Army Misplaces Bodies at Arlington

Flickr/ <a href="http://www.flickr.com/photos/imageme/448127629//">Matt</a> (Creative Commons)

For indispensable reporting on the coronavirus crisis, the election, and more, subscribe to the Mother Jones Daily newsletter.


In recent years, the military has been criticized for not equipping downrange troops with enough armor and not providing disabled veterans with proper medical and mental health care. Now, the military is under fire for disrespecting its fallen at Arlington National Cemetery. Workers there misidentified or misplaced a whopping 211 bodies, Pentagon officials announced Thursday. “That all ends today,” Army Secretary John McHugh said, adding, “The majority of the findings in this report are deeply troubling and simply unacceptable.” McHugh also told reporters that the service has forced out the cemetery’s two civilian leaders and appointed a new chief.

The announcement follows a year-long investigation by Salon‘s Mark Benjamin into careless management at the cemetery, known as America’s “sacred ground.” In one instance, cemetery officials reburied the cremated remains of an unknown soldier whose urn was recovered in a dirt landfill. They also found unidentified remains in supposedly empty graves, misplaced headstones in a historic section of the cemetery, and buried one service member on top of another soldier in the same grave. Benjamin’s work, which began last summer, led to the Army investigation whose results were announced today.

“I’ve been extremely frustrated that the national media hasn’t seemed to want to touch this story with a 10-foot-pole,” Benjamin told Politics Daily today. As for the Army, he said, “Though they claim they’re trying to act in a spirit of transparency and with speed on this matter, these problems have been going on for years.”

DOES IT FEEL LIKE POLITICS IS AT A BREAKING POINT?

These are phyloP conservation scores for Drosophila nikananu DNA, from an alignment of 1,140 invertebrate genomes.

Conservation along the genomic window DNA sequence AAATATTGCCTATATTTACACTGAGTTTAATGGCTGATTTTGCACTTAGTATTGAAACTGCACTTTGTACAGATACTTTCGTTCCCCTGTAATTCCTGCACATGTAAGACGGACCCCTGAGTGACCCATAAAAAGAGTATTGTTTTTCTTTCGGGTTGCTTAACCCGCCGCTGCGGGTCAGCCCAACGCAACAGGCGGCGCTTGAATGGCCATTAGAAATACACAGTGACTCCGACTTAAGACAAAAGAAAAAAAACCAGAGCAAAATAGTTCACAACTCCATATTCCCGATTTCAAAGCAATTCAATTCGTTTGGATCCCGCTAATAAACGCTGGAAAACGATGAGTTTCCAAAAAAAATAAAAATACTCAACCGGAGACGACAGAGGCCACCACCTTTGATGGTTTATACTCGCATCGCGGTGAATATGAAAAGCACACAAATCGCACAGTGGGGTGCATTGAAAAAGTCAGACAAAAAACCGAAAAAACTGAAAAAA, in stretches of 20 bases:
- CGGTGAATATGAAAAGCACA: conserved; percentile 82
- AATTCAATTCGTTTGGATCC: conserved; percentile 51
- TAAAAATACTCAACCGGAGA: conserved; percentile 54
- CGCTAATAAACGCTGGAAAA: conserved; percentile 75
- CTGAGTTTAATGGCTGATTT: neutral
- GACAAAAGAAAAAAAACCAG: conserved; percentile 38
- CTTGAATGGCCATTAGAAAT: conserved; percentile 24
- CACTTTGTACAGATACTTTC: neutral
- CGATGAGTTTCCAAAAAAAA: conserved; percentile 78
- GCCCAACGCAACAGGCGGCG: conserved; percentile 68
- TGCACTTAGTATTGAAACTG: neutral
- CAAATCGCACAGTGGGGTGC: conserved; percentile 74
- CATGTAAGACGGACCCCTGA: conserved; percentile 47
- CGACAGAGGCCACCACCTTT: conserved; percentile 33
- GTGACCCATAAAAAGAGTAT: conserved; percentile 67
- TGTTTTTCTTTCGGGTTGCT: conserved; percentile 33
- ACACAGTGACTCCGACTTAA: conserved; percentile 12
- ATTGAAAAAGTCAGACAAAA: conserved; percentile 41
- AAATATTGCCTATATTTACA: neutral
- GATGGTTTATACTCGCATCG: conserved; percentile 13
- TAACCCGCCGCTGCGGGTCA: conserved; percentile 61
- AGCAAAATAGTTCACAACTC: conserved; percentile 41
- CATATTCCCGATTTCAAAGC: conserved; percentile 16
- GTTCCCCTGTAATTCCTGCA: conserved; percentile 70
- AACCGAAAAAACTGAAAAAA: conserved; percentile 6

Headshot of Editor in Chief of Mother Jones, Clara Jeffery

It sure feels that way to me, and here at Mother Jones, we’ve been thinking a lot about what journalism needs to do differently, and how we can have the biggest impact.

We kept coming back to one word: corruption. Democracy and the rule of law being undermined by those with wealth and power for their own gain. So we're launching an ambitious Mother Jones Corruption Project to do deep, time-intensive reporting on systemic corruption, and asking the MoJo community to help crowdfund it.

We aim to hire, build a team, and give them the time and space needed to understand how we got here and how we might get out. We want to dig into the forces and decisions that have allowed massive conflicts of interest, influence peddling, and win-at-all-costs politics to flourish.

It's unlike anything we've done, and we have seed funding to get started, but we're looking to raise $500,000 from readers by July when we'll be making key budgeting decisions—and the more resources we have by then, the deeper we can dig. If our plan sounds good to you, please help kickstart it with a tax-deductible donation today.

Thanks for reading—whether or not you can pitch in today, or ever, I'm glad you're with us.

Signed by Clara Jeffery

Clara Jeffery, Editor-in-Chief

We Recommend

Latest